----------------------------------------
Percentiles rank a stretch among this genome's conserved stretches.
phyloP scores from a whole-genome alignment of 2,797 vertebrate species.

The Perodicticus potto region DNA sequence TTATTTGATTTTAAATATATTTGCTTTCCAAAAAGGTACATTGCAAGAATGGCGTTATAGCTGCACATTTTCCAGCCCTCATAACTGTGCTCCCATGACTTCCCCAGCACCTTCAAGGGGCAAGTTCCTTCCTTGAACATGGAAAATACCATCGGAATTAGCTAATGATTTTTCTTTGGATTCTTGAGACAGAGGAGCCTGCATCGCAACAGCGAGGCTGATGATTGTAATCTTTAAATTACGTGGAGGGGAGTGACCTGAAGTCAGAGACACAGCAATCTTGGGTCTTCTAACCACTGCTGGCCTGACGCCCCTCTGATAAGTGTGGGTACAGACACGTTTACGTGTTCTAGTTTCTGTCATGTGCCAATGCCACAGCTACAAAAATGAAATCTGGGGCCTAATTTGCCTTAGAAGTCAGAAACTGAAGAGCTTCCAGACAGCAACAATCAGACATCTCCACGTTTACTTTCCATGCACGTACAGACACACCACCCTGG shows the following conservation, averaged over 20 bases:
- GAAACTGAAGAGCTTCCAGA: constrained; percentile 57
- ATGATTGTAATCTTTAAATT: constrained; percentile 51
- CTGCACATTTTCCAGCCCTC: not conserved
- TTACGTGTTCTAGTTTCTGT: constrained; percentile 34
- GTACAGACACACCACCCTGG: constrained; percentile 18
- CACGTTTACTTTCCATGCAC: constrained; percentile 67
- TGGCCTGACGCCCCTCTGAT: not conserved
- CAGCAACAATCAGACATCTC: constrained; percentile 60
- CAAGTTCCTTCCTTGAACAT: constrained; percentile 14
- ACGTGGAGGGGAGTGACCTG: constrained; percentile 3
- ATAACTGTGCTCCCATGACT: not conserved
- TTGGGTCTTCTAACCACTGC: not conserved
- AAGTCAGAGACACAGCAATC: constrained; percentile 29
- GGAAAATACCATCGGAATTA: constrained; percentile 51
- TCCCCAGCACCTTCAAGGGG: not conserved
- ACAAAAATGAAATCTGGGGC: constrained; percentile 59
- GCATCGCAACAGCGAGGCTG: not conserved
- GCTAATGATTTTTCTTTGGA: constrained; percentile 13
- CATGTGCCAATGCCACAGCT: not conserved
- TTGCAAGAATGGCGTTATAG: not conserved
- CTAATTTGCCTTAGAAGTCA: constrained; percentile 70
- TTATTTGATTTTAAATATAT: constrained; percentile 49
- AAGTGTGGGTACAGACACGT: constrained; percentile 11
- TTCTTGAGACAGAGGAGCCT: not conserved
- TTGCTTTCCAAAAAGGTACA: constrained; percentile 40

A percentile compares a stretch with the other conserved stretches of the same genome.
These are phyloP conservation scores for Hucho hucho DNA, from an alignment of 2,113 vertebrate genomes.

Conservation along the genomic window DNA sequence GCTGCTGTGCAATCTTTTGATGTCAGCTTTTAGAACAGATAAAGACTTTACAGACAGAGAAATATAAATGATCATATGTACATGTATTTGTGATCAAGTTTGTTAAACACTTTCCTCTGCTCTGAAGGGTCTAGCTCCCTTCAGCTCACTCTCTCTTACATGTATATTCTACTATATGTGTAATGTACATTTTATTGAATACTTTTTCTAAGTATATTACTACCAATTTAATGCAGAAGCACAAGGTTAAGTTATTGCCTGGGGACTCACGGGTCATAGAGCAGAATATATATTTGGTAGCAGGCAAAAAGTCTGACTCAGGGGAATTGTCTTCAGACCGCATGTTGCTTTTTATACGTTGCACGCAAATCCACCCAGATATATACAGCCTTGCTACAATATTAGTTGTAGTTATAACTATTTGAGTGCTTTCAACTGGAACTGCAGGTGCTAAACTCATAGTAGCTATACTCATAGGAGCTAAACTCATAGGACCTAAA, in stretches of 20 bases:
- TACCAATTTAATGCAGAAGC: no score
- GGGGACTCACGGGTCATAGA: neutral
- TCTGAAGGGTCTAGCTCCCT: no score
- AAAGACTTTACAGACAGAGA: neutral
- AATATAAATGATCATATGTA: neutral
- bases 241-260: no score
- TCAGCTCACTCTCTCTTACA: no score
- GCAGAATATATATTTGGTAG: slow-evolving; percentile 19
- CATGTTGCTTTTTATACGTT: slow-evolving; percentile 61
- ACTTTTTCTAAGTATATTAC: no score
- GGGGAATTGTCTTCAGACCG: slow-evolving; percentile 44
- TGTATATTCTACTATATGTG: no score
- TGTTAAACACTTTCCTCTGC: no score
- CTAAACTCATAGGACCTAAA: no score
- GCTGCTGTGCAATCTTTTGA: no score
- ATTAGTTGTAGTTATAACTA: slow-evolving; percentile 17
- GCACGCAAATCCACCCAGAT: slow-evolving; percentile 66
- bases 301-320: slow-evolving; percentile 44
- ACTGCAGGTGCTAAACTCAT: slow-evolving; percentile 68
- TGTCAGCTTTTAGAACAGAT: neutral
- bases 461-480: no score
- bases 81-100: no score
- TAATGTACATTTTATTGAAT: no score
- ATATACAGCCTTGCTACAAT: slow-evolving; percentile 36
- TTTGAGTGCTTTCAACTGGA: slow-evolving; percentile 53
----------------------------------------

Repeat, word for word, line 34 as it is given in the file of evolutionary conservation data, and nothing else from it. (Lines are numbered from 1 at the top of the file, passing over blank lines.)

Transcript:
- TCTGAAGGGTCTAGCTCCCT: no score